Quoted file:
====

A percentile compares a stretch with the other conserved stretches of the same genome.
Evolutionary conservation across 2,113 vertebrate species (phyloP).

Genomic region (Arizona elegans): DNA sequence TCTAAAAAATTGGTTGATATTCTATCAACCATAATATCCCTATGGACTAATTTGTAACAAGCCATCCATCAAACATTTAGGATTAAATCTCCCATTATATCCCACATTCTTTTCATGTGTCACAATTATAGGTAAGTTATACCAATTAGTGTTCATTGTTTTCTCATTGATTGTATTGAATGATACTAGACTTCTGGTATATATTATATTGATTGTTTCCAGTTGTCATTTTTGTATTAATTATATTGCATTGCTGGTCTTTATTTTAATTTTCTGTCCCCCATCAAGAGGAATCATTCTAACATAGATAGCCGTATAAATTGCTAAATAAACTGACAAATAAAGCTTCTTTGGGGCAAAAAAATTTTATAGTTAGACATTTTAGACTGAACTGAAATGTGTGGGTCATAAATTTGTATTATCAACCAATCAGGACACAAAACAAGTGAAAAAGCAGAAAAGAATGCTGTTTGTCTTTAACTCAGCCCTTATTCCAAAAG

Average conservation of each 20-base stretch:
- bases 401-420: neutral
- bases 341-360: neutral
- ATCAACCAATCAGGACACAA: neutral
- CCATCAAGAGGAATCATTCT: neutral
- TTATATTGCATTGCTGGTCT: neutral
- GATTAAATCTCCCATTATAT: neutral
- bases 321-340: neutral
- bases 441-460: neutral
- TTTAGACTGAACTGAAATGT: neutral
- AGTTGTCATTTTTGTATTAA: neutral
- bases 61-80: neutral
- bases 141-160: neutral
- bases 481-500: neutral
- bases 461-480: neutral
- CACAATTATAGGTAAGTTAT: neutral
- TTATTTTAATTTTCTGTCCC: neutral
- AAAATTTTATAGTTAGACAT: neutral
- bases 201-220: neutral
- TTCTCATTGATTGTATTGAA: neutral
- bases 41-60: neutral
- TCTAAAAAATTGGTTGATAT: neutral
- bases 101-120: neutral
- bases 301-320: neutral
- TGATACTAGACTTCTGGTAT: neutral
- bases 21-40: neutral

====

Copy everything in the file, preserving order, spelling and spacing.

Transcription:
A percentile compares a stretch with the other conserved stretches of the same genome.
Evolutionary conservation across 2,113 vertebrate species (phyloP).

Genomic region (Arizona elegans): DNA sequence TCTAAAAAATTGGTTGATATTCTATCAACCATAATATCCCTATGGACTAATTTGTAACAAGCCATCCATCAAACATTTAGGATTAAATCTCCCATTATATCCCACATTCTTTTCATGTGTCACAATTATAGGTAAGTTATACCAATTAGTGTTCATTGTTTTCTCATTGATTGTATTGAATGATACTAGACTTCTGGTATATATTATATTGATTGTTTCCAGTTGTCATTTTTGTATTAATTATATTGCATTGCTGGTCTTTATTTTAATTTTCTGTCCCCCATCAAGAGGAATCATTCTAACATAGATAGCCGTATAAATTGCTAAATAAACTGACAAATAAAGCTTCTTTGGGGCAAAAAAATTTTATAGTTAGACATTTTAGACTGAACTGAAATGTGTGGGTCATAAATTTGTATTATCAACCAATCAGGACACAAAACAAGTGAAAAAGCAGAAAAGAATGCTGTTTGTCTTTAACTCAGCCCTTATTCCAAAAG

Average conservation of each 20-base stretch:
- bases 401-420: neutral
- bases 341-360: neutral
- ATCAACCAATCAGGACACAA: neutral
- CCATCAAGAGGAATCATTCT: neutral
- TTATATTGCATTGCTGGTCT: neutral
- GATTAAATCTCCCATTATAT: neutral
- bases 321-340: neutral
- bases 441-460: neutral
- TTTAGACTGAACTGAAATGT: neutral
- AGTTGTCATTTTTGTATTAA: neutral
- bases 61-80: neutral
- bases 141-160: neutral
- bases 481-500: neutral
- bases 461-480: neutral
- CACAATTATAGGTAAGTTAT: neutral
- TTATTTTAATTTTCTGTCCC: neutral
- AAAATTTTATAGTTAGACAT: neutral
- bases 201-220: neutral
- TTCTCATTGATTGTATTGAA: neutral
- bases 41-60: neutral
- TCTAAAAAATTGGTTGATAT: neutral
- bases 101-120: neutral
- bases 301-320: neutral
- TGATACTAGACTTCTGGTAT: neutral
- bases 21-40: neutral